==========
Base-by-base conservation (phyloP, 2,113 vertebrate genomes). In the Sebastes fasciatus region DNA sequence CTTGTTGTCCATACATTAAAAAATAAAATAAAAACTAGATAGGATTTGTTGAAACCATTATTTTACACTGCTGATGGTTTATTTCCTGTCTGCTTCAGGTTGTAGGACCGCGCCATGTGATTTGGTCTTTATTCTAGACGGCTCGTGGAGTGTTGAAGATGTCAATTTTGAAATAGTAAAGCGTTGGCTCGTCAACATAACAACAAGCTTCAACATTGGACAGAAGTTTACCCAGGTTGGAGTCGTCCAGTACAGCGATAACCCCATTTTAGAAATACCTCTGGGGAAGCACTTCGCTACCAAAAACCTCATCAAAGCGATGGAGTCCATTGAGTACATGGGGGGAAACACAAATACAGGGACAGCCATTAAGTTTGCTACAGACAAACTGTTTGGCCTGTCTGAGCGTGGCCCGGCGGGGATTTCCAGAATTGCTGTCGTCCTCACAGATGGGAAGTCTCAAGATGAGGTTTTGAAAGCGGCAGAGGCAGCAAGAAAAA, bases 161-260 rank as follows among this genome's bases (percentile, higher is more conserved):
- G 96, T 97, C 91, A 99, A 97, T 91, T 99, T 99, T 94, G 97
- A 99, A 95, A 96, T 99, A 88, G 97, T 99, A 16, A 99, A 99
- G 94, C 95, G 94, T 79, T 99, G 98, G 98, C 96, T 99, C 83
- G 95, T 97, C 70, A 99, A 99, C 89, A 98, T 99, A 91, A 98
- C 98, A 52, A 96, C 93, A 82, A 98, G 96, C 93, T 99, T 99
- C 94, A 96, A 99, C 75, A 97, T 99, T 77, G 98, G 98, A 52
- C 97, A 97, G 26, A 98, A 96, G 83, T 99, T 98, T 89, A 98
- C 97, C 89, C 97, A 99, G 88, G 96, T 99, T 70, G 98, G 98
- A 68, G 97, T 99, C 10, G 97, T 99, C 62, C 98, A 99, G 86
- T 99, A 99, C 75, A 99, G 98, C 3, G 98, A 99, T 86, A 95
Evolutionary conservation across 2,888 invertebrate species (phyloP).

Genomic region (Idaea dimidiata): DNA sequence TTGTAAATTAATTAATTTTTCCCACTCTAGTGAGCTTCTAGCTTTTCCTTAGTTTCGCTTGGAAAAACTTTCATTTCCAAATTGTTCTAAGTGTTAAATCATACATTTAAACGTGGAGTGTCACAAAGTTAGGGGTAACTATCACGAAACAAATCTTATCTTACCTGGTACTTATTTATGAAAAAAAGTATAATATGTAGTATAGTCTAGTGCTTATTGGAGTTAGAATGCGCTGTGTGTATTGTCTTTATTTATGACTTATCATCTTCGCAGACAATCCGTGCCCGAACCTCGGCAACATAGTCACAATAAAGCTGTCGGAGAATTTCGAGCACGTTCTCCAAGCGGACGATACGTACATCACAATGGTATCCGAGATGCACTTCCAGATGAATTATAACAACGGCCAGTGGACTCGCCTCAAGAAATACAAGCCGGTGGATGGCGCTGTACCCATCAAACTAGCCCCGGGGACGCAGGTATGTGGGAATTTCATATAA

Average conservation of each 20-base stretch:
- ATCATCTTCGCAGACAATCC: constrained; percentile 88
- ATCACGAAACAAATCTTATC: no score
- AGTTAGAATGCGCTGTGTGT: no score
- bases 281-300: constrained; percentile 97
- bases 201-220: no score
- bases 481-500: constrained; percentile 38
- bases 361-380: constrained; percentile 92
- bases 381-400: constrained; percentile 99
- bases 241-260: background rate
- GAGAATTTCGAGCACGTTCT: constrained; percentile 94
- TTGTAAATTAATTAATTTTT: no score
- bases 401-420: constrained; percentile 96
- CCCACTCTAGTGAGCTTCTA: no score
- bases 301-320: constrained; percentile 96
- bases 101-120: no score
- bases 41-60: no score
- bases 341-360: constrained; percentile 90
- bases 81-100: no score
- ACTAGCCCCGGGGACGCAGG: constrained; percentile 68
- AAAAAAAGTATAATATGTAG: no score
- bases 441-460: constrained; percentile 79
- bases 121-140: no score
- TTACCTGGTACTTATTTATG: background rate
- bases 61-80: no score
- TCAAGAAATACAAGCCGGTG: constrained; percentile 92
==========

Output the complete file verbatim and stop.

Base-by-base conservation (phyloP, 2,113 vertebrate genomes). In the Sebastes fasciatus region DNA sequence CTTGTTGTCCATACATTAAAAAATAAAATAAAAACTAGATAGGATTTGTTGAAACCATTATTTTACACTGCTGATGGTTTATTTCCTGTCTGCTTCAGGTTGTAGGACCGCGCCATGTGATTTGGTCTTTATTCTAGACGGCTCGTGGAGTGTTGAAGATGTCAATTTTGAAATAGTAAAGCGTTGGCTCGTCAACATAACAACAAGCTTCAACATTGGACAGAAGTTTACCCAGGTTGGAGTCGTCCAGTACAGCGATAACCCCATTTTAGAAATACCTCTGGGGAAGCACTTCGCTACCAAAAACCTCATCAAAGCGATGGAGTCCATTGAGTACATGGGGGGAAACACAAATACAGGGACAGCCATTAAGTTTGCTACAGACAAACTGTTTGGCCTGTCTGAGCGTGGCCCGGCGGGGATTTCCAGAATTGCTGTCGTCCTCACAGATGGGAAGTCTCAAGATGAGGTTTTGAAAGCGGCAGAGGCAGCAAGAAAAA, bases 161-260 rank as follows among this genome's bases (percentile, higher is more conserved):
- G 96, T 97, C 91, A 99, A 97, T 91, T 99, T 99, T 94, G 97
- A 99, A 95, A 96, T 99, A 88, G 97, T 99, A 16, A 99, A 99
- G 94, C 95, G 94, T 79, T 99, G 98, G 98, C 96, T 99, C 83
- G 95, T 97, C 70, A 99, A 99, C 89, A 98, T 99, A 91, A 98
- C 98, A 52, A 96, C 93, A 82, A 98, G 96, C 93, T 99, T 99
- C 94, A 96, A 99, C 75, A 97, T 99, T 77, G 98, G 98, A 52
- C 97, A 97, G 26, A 98, A 96, G 83, T 99, T 98, T 89, A 98
- C 97, C 89, C 97, A 99, G 88, G 96, T 99, T 70, G 98, G 98
- A 68, G 97, T 99, C 10, G 97, T 99, C 62, C 98, A 99, G 86
- T 99, A 99, C 75, A 99, G 98, C 3, G 98, A 99, T 86, A 95
Evolutionary conservation across 2,888 invertebrate species (phyloP).

Genomic region (Idaea dimidiata): DNA sequence TTGTAAATTAATTAATTTTTCCCACTCTAGTGAGCTTCTAGCTTTTCCTTAGTTTCGCTTGGAAAAACTTTCATTTCCAAATTGTTCTAAGTGTTAAATCATACATTTAAACGTGGAGTGTCACAAAGTTAGGGGTAACTATCACGAAACAAATCTTATCTTACCTGGTACTTATTTATGAAAAAAAGTATAATATGTAGTATAGTCTAGTGCTTATTGGAGTTAGAATGCGCTGTGTGTATTGTCTTTATTTATGACTTATCATCTTCGCAGACAATCCGTGCCCGAACCTCGGCAACATAGTCACAATAAAGCTGTCGGAGAATTTCGAGCACGTTCTCCAAGCGGACGATACGTACATCACAATGGTATCCGAGATGCACTTCCAGATGAATTATAACAACGGCCAGTGGACTCGCCTCAAGAAATACAAGCCGGTGGATGGCGCTGTACCCATCAAACTAGCCCCGGGGACGCAGGTATGTGGGAATTTCATATAA

Average conservation of each 20-base stretch:
- ATCATCTTCGCAGACAATCC: constrained; percentile 88
- ATCACGAAACAAATCTTATC: no score
- AGTTAGAATGCGCTGTGTGT: no score
- bases 281-300: constrained; percentile 97
- bases 201-220: no score
- bases 481-500: constrained; percentile 38
- bases 361-380: constrained; percentile 92
- bases 381-400: constrained; percentile 99
- bases 241-260: background rate
- GAGAATTTCGAGCACGTTCT: constrained; percentile 94
- TTGTAAATTAATTAATTTTT: no score
- bases 401-420: constrained; percentile 96
- CCCACTCTAGTGAGCTTCTA: no score
- bases 301-320: constrained; percentile 96
- bases 101-120: no score
- bases 41-60: no score
- bases 341-360: constrained; percentile 90
- bases 81-100: no score
- ACTAGCCCCGGGGACGCAGG: constrained; percentile 68
- AAAAAAAGTATAATATGTAG: no score
- bases 441-460: constrained; percentile 79
- bases 121-140: no score
- TTACCTGGTACTTATTTATG: background rate
- bases 61-80: no score
- TCAAGAAATACAAGCCGGTG: constrained; percentile 92